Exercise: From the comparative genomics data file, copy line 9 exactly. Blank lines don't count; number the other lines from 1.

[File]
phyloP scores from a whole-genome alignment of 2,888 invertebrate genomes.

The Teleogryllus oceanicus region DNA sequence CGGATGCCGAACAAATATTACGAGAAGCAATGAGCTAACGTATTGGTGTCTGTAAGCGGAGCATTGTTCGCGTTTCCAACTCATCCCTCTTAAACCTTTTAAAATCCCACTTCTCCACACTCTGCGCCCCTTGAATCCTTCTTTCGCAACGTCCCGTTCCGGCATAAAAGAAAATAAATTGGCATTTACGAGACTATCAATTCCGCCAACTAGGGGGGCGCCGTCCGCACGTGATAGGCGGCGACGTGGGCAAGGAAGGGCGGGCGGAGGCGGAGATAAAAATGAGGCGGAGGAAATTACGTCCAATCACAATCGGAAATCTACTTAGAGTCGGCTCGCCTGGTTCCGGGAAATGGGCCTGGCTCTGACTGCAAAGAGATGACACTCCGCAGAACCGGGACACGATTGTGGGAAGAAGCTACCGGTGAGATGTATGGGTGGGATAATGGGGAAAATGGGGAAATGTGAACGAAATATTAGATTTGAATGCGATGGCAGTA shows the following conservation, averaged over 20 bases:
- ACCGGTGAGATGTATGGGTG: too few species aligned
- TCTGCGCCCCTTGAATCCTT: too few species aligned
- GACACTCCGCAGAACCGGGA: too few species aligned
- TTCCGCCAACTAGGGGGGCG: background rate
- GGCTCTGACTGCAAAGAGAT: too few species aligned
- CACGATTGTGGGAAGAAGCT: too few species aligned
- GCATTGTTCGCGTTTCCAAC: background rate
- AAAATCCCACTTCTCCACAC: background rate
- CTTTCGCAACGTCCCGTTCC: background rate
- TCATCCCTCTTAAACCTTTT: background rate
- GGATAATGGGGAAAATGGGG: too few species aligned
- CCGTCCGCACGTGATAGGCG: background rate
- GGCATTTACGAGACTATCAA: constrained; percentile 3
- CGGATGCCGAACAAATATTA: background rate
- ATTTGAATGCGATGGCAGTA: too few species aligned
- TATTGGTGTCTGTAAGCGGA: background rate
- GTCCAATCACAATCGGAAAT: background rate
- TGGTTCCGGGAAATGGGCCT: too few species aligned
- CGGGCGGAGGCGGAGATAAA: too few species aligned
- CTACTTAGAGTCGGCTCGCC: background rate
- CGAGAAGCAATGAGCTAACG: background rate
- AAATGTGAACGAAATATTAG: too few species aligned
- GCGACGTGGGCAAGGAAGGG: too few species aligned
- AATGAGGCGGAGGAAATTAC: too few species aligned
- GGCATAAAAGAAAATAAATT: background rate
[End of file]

- GCATTGTTCGCGTTTCCAAC: background rate